High-End Rating: The higher end of the scale showing the hardest this trail ever gets. This is how difficult the trail will be if you take on all obstacles and always take the most difficult route through every area (while still remaining on the trail). The scale is from 1 to 10, with 10 being the most difficult.

Rock Crawling: The amount of rock-based obstacles. These include all kinds of rocks -- smooth obstacles with steep drop-offs, bumpy hills made of rock, and rock-strewn riverbeds and canyons. The scale is from 1 to 5, with 5 representing the highest amount of rock crawling. These numbers are represented with red Jeep icons.

Dirt & Mud: The amount of dirt or sand available on the trail rather than rock or water. Mud may occur only when the weather creates it or it may be year-round mud. The scale is from 1 to 5, with 5 representing a very high percentage of dirt rather than other driving surfaces. These numbers are represented with red Jeep icons.

Water Crossings: The amount of water on the trail. This includes all kinds of water crossings -- from small puddles to streams, creeks, ponds and lakes. The scale is from 1 to 5, with 5 representing the highest amount of water. These numbers are represented with red Jeep icons.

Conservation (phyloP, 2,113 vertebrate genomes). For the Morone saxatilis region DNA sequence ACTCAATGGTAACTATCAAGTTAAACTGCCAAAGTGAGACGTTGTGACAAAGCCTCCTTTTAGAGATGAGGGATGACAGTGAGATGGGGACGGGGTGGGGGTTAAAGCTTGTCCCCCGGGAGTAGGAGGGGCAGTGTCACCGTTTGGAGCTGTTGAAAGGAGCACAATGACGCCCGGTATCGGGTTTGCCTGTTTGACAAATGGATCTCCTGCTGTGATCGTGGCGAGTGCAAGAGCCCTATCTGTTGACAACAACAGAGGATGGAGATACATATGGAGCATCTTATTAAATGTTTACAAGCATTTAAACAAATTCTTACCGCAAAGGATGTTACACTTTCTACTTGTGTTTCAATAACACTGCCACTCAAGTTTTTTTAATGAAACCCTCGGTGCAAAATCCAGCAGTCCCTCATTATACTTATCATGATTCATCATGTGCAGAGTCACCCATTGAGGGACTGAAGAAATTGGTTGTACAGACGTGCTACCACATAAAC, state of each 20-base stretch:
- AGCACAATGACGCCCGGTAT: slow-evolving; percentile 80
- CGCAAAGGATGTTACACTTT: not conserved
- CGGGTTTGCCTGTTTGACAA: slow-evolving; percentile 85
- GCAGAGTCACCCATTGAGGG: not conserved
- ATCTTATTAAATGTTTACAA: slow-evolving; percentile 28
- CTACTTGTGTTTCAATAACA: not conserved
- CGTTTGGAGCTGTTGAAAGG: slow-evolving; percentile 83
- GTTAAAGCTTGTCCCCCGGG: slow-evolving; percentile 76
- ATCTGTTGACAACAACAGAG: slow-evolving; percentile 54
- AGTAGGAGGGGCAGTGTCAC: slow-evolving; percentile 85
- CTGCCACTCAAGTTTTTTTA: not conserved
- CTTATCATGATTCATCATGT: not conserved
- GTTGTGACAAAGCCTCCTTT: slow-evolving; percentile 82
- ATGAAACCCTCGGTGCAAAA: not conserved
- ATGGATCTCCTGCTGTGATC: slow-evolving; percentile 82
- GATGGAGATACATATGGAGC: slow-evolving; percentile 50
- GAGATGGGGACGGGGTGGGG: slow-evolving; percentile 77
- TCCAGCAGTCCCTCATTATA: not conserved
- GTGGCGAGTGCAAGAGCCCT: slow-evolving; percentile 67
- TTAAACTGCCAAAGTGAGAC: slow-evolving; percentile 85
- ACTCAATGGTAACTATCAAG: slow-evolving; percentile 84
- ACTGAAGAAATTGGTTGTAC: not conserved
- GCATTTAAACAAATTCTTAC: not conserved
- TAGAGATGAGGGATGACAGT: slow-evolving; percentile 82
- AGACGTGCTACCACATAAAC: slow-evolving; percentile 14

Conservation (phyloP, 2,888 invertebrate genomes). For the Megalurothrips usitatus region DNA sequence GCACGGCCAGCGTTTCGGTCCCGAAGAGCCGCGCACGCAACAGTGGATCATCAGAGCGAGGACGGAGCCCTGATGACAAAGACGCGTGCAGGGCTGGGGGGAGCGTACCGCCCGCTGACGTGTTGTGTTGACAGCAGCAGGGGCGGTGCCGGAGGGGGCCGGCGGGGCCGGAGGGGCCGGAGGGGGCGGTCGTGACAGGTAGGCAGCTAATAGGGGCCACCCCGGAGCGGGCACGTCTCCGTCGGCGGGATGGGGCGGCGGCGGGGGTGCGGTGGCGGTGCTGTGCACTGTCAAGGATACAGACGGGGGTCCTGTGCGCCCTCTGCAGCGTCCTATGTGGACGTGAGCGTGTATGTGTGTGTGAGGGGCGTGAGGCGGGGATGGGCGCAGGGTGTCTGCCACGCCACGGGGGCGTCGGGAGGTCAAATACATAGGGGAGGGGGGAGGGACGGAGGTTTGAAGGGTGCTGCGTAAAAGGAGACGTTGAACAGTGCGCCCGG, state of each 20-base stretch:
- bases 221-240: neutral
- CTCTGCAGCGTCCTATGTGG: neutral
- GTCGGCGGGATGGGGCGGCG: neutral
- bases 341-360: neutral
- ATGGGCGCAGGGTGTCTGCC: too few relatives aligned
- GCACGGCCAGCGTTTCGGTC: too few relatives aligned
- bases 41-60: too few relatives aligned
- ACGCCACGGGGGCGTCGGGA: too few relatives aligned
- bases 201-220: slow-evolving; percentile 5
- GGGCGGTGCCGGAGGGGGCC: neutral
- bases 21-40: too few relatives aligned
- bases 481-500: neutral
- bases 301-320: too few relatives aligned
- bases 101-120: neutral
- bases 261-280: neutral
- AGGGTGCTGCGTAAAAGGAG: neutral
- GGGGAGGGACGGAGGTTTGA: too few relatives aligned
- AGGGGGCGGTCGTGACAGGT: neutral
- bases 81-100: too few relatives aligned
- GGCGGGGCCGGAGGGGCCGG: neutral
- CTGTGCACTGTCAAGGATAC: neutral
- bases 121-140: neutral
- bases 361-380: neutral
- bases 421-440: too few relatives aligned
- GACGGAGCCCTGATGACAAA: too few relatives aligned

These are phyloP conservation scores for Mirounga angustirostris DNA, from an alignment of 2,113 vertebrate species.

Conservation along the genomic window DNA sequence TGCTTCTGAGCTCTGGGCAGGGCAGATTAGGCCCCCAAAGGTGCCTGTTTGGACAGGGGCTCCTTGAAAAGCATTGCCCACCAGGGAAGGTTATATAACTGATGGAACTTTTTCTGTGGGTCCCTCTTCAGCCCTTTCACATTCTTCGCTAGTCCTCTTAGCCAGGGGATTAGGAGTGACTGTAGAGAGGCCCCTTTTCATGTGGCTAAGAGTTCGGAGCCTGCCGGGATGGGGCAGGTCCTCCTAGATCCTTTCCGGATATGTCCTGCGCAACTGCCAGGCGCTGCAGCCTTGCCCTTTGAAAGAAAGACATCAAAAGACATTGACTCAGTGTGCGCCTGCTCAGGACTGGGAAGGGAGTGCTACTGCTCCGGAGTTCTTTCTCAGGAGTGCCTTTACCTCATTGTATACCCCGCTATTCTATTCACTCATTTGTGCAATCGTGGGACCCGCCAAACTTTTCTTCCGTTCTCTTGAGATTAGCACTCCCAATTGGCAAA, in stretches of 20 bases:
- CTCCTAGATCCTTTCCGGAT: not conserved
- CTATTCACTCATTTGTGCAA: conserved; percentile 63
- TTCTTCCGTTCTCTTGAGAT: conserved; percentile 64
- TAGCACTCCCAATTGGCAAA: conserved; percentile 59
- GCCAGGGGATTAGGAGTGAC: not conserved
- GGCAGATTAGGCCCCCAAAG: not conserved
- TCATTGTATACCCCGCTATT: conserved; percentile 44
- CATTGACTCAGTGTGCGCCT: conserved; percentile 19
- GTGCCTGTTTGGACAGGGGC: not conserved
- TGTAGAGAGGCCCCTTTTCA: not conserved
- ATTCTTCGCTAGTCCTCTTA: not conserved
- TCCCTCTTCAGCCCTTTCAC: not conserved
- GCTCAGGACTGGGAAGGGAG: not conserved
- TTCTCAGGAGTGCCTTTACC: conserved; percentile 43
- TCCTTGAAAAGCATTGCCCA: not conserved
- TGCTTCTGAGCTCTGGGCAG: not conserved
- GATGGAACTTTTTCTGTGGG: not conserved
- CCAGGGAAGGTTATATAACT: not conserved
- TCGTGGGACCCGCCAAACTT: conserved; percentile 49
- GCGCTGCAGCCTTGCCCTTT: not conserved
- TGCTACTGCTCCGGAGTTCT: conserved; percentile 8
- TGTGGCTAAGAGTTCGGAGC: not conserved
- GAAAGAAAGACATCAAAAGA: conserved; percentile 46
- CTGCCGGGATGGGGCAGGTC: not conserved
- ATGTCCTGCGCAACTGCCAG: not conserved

Playgrounds: The amount of available play areas rather than trail only. Playgrounds can be large or small areas of rock, sand, dirt, water or other surfaces fun to play on. They are either near the trail or a widened part of the trail. The scale is from 1 to 5, with 5 representing a high amount of playground areas. These numbers are represented with red Jeep icons.

Cliffs & Ledges: The amount of cliff faces and steep ledges. These are areas where the trail will run alongside and if you were to fall off you would be seriously hurt or killed. This also represents narrow ledges where it is possibly dangerous. The scale is from 1 to 5, with 5 representing the highest number of cliffs and ledges. These numbers are represented with red Jeep icons.

Climbs & Descents: The amount of steep climbing and descending. These can be individual obstacles that are very steep or they can be a trail that has a large change in elevation. A trail may only have climbs or descents, or it may have both. The scale is from 1 to 5, with 5 representing the highest amount of elevation changes or steep inclines. These numbers are represented with red Jeep icons.

Elevation: The amount of feet above sea level. These trails may start and end at a high elevation or they may also include a high number of Climbs & Descents as well. The scale is from 1 to 5, with 5 representing the highest elevation. These numbers are represented with red Jeep icons.